"Dick (The Rifleman) Shiner was a surprise starter in yesterday's big football game between Maryland and Penn State. More surprised was the Penn State defense, as the blond sophomore from Lebanon, Pa., passed for three first-half touchdowns that brought Maryland a 21-17 victory over the powerful and favored Nittany Lions . . . "
The crowd was 39,000, the game account also reported, largest in Byrd Stadium since the queen of England happened by four years earlier and watched Maryland whip the greatest coach in its history, Jim Tatum, who had fled to North Carolina.
Shiner was one of six splendid sophomores that afternoon. Another was Harry Butsko, who threw the Penn State quarterback for a loss on fourth and goal in the final couple of minutes and allowed Dr. Charles R. Davis and the other Maryland faithful to leave Byrd Stadium euphoric.
That was Nov. 4, 1961. Little did anyone suspect that the debut of such a prolific passer also would be the last shiner the Terrapins put on Penn State.
Until today, perhaps.
Few besides Dodgers fans and Charlie Brown have cried "wait till next year" more longingly than the Terrapins after each of their 20 losses to Penn State over the last 23 autumns. Few ever approached a game and a season with more anticipation than Maryland fans who will pour into Byrd around noon.
Women in their most stylish combinations of red and white are ready; the fellow who once nearly came to blows in a New Orleans restaurant when he was served turtle soup is ready; in his quiet fashion, Davis is especially ready, he being the most loyal and hardy Terrapin of them all.
Davis first bought a season ticket (for $6) in 1930, and has not missed a home game since. That's two stadiums, 16 head coaches and hundreds of players he has survived, not to mention a whole lot of good-natured kidding about the Penn State jinx he dearly would love to see end before the cocktail hour this afternoon.
Maryland played Michigan State in a hurricane in 1944. Davis was there, along with "about 25" others watching a farce that included the wind once grabbing a punt at about the line of scrimmage and sailing it back over the stunned kicker's head.
"Might have been the only time anyone lost yardage on a punt without the other team so much as touching the ball," he guessed. "The wind was blowin' so hard, most of the time it looked like the rain was parallel to the field. I'd checked out some gear at the fire department, but the umbrella got turned inside out long before I got to the game."
A retired veterinarian, Davis turned down an expenses-paid trip to California to judge a dog show because he would have been forced to miss a Maryland home game. A few years ago, he persuaded his granddaughter to postpone her wedding from a Terrapins Saturday to the next day.
She asked what would cause him to break his streak? "Death, maybe," he says he said. "Or being too sick to go."
The Penn State series has gone through his mind like a blue-and-white blur. Whoosh! So many sad times; so few details remain vivid.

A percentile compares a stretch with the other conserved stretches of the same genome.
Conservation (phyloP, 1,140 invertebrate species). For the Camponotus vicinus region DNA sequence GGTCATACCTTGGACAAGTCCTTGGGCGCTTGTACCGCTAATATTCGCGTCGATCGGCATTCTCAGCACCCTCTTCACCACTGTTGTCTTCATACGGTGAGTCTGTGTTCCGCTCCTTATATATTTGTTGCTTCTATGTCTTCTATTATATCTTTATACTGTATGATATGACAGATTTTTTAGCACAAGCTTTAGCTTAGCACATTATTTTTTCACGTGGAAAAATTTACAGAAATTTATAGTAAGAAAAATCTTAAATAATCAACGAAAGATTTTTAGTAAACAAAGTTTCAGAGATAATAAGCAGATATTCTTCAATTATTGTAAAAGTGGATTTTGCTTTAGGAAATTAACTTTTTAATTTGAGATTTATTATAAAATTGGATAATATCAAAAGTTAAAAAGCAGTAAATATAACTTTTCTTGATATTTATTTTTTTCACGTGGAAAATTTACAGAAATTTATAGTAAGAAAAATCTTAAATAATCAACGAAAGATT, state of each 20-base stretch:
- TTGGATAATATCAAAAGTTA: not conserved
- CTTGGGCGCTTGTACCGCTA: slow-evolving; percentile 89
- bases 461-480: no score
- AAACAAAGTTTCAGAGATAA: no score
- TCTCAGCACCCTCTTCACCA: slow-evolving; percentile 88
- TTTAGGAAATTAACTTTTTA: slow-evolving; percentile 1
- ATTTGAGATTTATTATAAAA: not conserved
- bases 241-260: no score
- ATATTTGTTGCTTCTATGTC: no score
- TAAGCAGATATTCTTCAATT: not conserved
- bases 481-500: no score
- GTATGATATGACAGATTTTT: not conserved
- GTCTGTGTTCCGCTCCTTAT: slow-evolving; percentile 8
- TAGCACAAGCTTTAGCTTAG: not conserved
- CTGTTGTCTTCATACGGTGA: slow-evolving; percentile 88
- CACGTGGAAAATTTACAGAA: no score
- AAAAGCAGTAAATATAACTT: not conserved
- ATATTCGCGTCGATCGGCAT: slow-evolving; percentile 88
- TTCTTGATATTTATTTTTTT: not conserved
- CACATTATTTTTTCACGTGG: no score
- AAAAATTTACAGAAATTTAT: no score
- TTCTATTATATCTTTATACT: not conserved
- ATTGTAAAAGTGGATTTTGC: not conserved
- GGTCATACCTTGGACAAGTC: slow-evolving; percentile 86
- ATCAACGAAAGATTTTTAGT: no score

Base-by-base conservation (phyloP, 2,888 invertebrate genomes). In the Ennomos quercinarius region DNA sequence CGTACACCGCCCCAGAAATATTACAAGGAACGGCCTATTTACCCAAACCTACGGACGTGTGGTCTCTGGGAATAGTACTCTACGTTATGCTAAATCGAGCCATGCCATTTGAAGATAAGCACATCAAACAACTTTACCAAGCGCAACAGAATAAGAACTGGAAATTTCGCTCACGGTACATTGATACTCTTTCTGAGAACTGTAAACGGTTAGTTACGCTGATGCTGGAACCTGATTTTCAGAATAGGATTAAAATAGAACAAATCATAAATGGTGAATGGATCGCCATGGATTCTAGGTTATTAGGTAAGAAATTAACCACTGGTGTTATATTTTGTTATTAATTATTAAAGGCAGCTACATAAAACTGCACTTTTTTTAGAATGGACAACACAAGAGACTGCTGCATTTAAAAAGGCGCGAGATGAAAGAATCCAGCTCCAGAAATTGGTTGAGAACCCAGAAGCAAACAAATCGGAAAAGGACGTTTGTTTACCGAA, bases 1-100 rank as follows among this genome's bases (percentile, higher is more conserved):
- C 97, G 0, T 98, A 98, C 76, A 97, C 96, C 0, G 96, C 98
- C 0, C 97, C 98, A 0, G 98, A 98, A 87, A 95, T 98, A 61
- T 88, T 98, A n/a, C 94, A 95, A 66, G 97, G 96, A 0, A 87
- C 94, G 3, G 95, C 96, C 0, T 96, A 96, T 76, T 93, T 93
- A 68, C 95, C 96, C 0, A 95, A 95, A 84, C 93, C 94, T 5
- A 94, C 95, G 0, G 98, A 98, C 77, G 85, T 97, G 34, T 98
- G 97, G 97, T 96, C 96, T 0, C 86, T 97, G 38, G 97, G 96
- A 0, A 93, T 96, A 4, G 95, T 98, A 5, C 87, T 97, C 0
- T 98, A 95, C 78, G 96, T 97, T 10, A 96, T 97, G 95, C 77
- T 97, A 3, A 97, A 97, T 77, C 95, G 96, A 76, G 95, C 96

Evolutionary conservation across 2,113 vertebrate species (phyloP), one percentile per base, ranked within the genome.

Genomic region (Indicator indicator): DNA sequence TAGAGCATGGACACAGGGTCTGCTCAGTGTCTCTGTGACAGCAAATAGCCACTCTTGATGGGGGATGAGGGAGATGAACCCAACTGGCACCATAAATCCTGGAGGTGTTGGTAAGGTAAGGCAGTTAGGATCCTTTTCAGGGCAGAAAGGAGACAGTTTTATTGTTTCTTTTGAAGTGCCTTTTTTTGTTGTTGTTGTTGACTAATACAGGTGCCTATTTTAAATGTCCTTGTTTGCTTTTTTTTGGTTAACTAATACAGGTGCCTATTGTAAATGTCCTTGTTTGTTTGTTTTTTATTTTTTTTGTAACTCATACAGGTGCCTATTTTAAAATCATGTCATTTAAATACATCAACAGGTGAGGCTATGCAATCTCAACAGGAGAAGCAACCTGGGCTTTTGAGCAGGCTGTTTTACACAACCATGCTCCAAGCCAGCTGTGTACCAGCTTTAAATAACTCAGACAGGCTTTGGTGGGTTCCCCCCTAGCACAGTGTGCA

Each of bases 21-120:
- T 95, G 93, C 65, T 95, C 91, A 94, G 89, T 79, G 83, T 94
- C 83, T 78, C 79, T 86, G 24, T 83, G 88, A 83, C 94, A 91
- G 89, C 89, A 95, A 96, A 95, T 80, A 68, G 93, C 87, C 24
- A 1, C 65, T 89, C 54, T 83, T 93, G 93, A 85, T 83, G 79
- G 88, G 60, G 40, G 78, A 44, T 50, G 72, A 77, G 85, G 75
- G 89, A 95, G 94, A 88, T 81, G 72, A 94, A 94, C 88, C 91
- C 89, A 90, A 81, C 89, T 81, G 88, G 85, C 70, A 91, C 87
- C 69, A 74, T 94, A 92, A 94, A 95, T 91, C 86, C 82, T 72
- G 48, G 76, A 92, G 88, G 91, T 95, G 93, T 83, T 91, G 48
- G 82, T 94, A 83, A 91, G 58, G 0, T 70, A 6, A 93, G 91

Davis was among the astonished in Byrd in 1973, when Penn State broke a 22-22 halftime tie and won by 20 points. From 1967 through 1972, the Lions scored more than 40 points four times, more than 50 points twice and more than 60 points once. The tightest margin of victory was 34.
When the Terrapins often were close to very good in the '70s under Jerry Claiborne, they often were very unlucky against Penn State. How many times does one man intercept a flat pass and run it 79 yards for one touchdown and later intercept a lateral during a kickoff and stroll 21 yards for another? Penn State's Jeff Hite did it against Maryland in 1974.
At 78, Davis is frustrated about the series, though anything but bitter.
"The players want to win as badly as the spectators want 'em to win," he said. "And the coach is trying his best all the time, too, because it's his bread and butter. But the other fellas have just as much right to win as you have."
If every fan were so tolerant, college sports might not be quite so corrupt.
Davis sees Bobby Ross as capable of bringing Maryland its first national championship since his friend Tatum did. Probably, Davis reckons, Tatum voted for him during his successful campaign for mayor of College Park. The coach once confided to him: "Doc, give me the first touchdown and I'll beat anyone in the country."
"Before a game," Davis continued, "Tatum would go to all four corners of the field, throwing up blades of grass at each stop, checking the direction of the wind. He was a stickler for detail."
Davis hopes a celestial conspiracy is afoot, that a coach worthy of mention with Tatum will produce a team and a season worthy of Tatum's best -- and that it all will start rolling today against a classy rival.
When Penn State was similarly excited before the 1977 season, some of its imaginative fans held a practice tailgate party. Although none of that has been reported around College Park, Davis and his wife, Alma, will be no less hopeful when they light in Section 4, Row TT.